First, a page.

High Commissioner António Guterres meets an Afro-Colombian refugee
UNHCR / E. Leon / 16 June 2012
UNHCR chief visits Ecuador ahead of World Refugee Day
QUITO, Ecuador, June 19 (UNHCR) – UN High Commissioner for Refugees António Guterres returned to Ecuador at the weekend and pledged to continue working to ensure the rights of the largest refugee population in South America.
Making his third visit to Ecuador for UNHCR, Guterres met urban refugees from Colombia and discussed the challenges they face – including problems with documentation – during his visit to the port of Guayaquil and to the capital, Quito. He also attended a bicycle jamboree in the city's Carolina Park, which was organized as part of events for World Refugee Day (June 20) to show support for a "socially committed, inclusive and non-discriminatory" Ecuador.
In Guayaquil, the High Commissioner met female Afro-Colombian refugees who had fled violence in southern border areas of Colombia. They told Guterres that their main concern was obtaining an identity document, which would change their life by enabling them to access basic services and exercise their rights.
"I came here because of the violence in my country. I did not have any choice. Here I am safe, but I am having difficulties with the refugee cards," said a 30-year-old woman. She claimed that this document had not been recognized by the government and she could not work. "My two children cannot go to school and I can't open a bank account."
Others said they faced discrimination as women or because they were Afro-Colombian. "My girl doesn't want to go university anymore," another woman told Guterres, adding that she been taunted with sexist slurs by other students. About 70 per cent of the 56,000 registered refugees in Ecuador are women or children.
Guterres condemned such behaviour and stressed: "We must join forces – politicians, responsible media and civil society organizations and all the people – to make a firm stand against xenophobia and racism."
The High Commissioner also told the Colombian women that UNHCR was still learning how to work in urban contexts, although more than half of the world's refugees now live in towns or cities rather than camps. "It is only a year since we opened our office in Guayaquil and we are aware that more and more refugees are coming to cities," he said.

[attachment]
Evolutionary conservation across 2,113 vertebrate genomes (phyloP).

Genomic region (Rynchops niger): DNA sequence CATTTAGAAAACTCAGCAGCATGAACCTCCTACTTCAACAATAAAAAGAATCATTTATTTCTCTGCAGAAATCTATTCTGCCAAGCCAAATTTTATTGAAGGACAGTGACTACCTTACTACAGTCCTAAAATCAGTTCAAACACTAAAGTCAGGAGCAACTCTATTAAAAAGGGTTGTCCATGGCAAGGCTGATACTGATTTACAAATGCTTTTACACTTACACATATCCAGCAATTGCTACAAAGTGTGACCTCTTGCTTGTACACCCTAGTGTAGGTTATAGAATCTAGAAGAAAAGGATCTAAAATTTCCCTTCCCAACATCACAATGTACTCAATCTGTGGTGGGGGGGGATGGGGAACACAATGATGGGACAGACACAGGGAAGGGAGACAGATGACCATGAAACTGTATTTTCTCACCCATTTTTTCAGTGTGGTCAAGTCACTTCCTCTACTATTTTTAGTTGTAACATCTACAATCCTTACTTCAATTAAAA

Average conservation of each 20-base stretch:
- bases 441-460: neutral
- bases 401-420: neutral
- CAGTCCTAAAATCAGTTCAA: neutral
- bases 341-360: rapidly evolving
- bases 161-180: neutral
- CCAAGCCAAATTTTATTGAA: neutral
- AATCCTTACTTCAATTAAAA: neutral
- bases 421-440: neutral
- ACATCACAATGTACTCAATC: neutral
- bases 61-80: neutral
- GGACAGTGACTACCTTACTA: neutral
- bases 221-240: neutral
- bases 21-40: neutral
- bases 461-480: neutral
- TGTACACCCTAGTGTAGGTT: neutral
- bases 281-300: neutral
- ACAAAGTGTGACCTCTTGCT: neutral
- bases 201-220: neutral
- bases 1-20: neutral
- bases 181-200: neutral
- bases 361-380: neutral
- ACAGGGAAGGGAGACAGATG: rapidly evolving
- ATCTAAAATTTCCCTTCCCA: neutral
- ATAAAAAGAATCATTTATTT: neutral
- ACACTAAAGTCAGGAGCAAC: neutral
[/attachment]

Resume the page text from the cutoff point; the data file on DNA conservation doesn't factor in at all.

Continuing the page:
Guterres also pledged that "UNHCR will continue working with the Ecuadorean government to ensure good implementation of the legal framework for protecting refugees or to bridge the gap between the legal framework and the reality."
At the cycling event in Quito, Guterres also visited a food, music and handicrafts fair, where Colombian refugees and Ecuadoreans displayed their products. "We have come here to work and to give our families a better life," said one vendor. "My children were not safe in Colombia, but in Ecuador we all feel safe."
High Commissioner Guterres, lauding the multi-cultural, multi-ethnic event, stressed the need for tolerance and the benefits of diversity. "It is important for tolerance to prevail, for people to learn to live together and understand that diversity is wealth," he said.
Before wrapping up his visit, the UNHCR chief visited a shelter for refugee women who have been the victims of sexual and gender-based violence (SGBV). He said UNHCR placed a priority on countering SGBV.
"To ensure protection for women, it is important to work with governmental and civil society institutions, and also to empower refugee women," said Guterres. The High Commmissioner left Ecuador on Monday for Brazil, where he will attend the UN Conference on Sustainable Development, or Rio+20.
By Francesca Fontanini and Andrea Durango in Quito, Ecuador